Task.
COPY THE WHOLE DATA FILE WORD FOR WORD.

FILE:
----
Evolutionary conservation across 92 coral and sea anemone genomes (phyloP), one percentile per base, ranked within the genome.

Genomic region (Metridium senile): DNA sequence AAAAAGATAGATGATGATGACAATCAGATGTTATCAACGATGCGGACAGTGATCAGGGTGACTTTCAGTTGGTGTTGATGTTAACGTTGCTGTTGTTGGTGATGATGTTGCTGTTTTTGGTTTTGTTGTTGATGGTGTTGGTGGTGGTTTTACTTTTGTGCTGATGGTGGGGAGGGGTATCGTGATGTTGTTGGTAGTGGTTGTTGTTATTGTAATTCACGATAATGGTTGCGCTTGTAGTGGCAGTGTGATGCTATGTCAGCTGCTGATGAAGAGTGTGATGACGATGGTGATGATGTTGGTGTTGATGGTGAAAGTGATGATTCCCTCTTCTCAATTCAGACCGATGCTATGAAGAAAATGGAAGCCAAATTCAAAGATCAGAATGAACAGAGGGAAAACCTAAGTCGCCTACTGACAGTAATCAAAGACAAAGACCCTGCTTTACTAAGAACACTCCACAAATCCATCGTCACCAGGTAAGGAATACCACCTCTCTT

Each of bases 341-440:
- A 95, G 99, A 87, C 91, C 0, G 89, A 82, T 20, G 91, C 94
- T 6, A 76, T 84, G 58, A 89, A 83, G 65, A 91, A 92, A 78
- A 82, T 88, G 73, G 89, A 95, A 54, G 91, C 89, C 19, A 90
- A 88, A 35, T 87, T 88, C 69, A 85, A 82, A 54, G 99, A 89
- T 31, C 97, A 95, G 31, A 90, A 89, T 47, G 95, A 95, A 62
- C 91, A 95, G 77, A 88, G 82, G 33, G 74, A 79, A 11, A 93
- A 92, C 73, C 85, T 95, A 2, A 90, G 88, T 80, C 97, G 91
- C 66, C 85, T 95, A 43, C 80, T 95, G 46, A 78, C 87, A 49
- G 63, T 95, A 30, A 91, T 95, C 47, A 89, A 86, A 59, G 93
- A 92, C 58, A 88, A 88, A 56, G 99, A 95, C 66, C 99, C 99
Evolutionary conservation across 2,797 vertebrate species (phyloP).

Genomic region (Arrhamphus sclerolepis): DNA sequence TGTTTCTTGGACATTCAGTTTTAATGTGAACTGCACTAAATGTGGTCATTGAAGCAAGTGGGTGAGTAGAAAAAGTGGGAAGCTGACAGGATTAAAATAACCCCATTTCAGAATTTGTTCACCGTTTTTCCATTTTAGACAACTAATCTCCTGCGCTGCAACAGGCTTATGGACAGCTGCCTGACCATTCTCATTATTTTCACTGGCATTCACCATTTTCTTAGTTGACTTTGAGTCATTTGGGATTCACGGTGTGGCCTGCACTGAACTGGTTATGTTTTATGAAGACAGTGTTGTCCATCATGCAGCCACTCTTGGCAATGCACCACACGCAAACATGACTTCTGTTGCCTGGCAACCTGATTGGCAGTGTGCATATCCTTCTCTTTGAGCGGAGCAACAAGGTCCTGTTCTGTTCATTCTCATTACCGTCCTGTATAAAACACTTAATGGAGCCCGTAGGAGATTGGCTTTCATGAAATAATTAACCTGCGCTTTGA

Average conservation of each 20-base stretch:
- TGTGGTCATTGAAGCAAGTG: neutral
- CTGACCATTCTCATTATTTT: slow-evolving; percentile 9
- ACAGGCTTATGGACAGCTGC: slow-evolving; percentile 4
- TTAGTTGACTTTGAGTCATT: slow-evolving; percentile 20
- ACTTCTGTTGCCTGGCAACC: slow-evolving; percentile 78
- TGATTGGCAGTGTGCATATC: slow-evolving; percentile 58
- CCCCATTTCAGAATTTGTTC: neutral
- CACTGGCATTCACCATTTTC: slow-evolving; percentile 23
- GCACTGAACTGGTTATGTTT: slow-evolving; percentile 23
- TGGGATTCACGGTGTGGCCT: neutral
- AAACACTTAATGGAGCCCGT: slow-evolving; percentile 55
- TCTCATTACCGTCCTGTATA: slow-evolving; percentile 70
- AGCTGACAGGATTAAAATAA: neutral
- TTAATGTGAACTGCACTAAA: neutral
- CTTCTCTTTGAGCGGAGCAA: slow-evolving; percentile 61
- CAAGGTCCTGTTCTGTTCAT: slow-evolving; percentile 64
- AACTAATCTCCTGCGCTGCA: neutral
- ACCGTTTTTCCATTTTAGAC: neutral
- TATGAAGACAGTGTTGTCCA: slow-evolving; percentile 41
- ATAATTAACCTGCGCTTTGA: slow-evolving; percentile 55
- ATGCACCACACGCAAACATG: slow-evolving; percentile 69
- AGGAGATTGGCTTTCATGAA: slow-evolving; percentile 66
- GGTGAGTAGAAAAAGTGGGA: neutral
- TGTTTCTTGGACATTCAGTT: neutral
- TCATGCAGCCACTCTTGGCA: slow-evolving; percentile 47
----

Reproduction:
Evolutionary conservation across 92 coral and sea anemone genomes (phyloP), one percentile per base, ranked within the genome.

Genomic region (Metridium senile): DNA sequence AAAAAGATAGATGATGATGACAATCAGATGTTATCAACGATGCGGACAGTGATCAGGGTGACTTTCAGTTGGTGTTGATGTTAACGTTGCTGTTGTTGGTGATGATGTTGCTGTTTTTGGTTTTGTTGTTGATGGTGTTGGTGGTGGTTTTACTTTTGTGCTGATGGTGGGGAGGGGTATCGTGATGTTGTTGGTAGTGGTTGTTGTTATTGTAATTCACGATAATGGTTGCGCTTGTAGTGGCAGTGTGATGCTATGTCAGCTGCTGATGAAGAGTGTGATGACGATGGTGATGATGTTGGTGTTGATGGTGAAAGTGATGATTCCCTCTTCTCAATTCAGACCGATGCTATGAAGAAAATGGAAGCCAAATTCAAAGATCAGAATGAACAGAGGGAAAACCTAAGTCGCCTACTGACAGTAATCAAAGACAAAGACCCTGCTTTACTAAGAACACTCCACAAATCCATCGTCACCAGGTAAGGAATACCACCTCTCTT

Each of bases 341-440:
- A 95, G 99, A 87, C 91, C 0, G 89, A 82, T 20, G 91, C 94
- T 6, A 76, T 84, G 58, A 89, A 83, G 65, A 91, A 92, A 78
- A 82, T 88, G 73, G 89, A 95, A 54, G 91, C 89, C 19, A 90
- A 88, A 35, T 87, T 88, C 69, A 85, A 82, A 54, G 99, A 89
- T 31, C 97, A 95, G 31, A 90, A 89, T 47, G 95, A 95, A 62
- C 91, A 95, G 77, A 88, G 82, G 33, G 74, A 79, A 11, A 93
- A 92, C 73, C 85, T 95, A 2, A 90, G 88, T 80, C 97, G 91
- C 66, C 85, T 95, A 43, C 80, T 95, G 46, A 78, C 87, A 49
- G 63, T 95, A 30, A 91, T 95, C 47, A 89, A 86, A 59, G 93
- A 92, C 58, A 88, A 88, A 56, G 99, A 95, C 66, C 99, C 99
Evolutionary conservation across 2,797 vertebrate species (phyloP).

Genomic region (Arrhamphus sclerolepis): DNA sequence TGTTTCTTGGACATTCAGTTTTAATGTGAACTGCACTAAATGTGGTCATTGAAGCAAGTGGGTGAGTAGAAAAAGTGGGAAGCTGACAGGATTAAAATAACCCCATTTCAGAATTTGTTCACCGTTTTTCCATTTTAGACAACTAATCTCCTGCGCTGCAACAGGCTTATGGACAGCTGCCTGACCATTCTCATTATTTTCACTGGCATTCACCATTTTCTTAGTTGACTTTGAGTCATTTGGGATTCACGGTGTGGCCTGCACTGAACTGGTTATGTTTTATGAAGACAGTGTTGTCCATCATGCAGCCACTCTTGGCAATGCACCACACGCAAACATGACTTCTGTTGCCTGGCAACCTGATTGGCAGTGTGCATATCCTTCTCTTTGAGCGGAGCAACAAGGTCCTGTTCTGTTCATTCTCATTACCGTCCTGTATAAAACACTTAATGGAGCCCGTAGGAGATTGGCTTTCATGAAATAATTAACCTGCGCTTTGA

Average conservation of each 20-base stretch:
- TGTGGTCATTGAAGCAAGTG: neutral
- CTGACCATTCTCATTATTTT: slow-evolving; percentile 9
- ACAGGCTTATGGACAGCTGC: slow-evolving; percentile 4
- TTAGTTGACTTTGAGTCATT: slow-evolving; percentile 20
- ACTTCTGTTGCCTGGCAACC: slow-evolving; percentile 78
- TGATTGGCAGTGTGCATATC: slow-evolving; percentile 58
- CCCCATTTCAGAATTTGTTC: neutral
- CACTGGCATTCACCATTTTC: slow-evolving; percentile 23
- GCACTGAACTGGTTATGTTT: slow-evolving; percentile 23
- TGGGATTCACGGTGTGGCCT: neutral
- AAACACTTAATGGAGCCCGT: slow-evolving; percentile 55
- TCTCATTACCGTCCTGTATA: slow-evolving; percentile 70
- AGCTGACAGGATTAAAATAA: neutral
- TTAATGTGAACTGCACTAAA: neutral
- CTTCTCTTTGAGCGGAGCAA: slow-evolving; percentile 61
- CAAGGTCCTGTTCTGTTCAT: slow-evolving; percentile 64
- AACTAATCTCCTGCGCTGCA: neutral
- ACCGTTTTTCCATTTTAGAC: neutral
- TATGAAGACAGTGTTGTCCA: slow-evolving; percentile 41
- ATAATTAACCTGCGCTTTGA: slow-evolving; percentile 55
- ATGCACCACACGCAAACATG: slow-evolving; percentile 69
- AGGAGATTGGCTTTCATGAA: slow-evolving; percentile 66
- GGTGAGTAGAAAAAGTGGGA: neutral
- TGTTTCTTGGACATTCAGTT: neutral
- TCATGCAGCCACTCTTGGCA: slow-evolving; percentile 47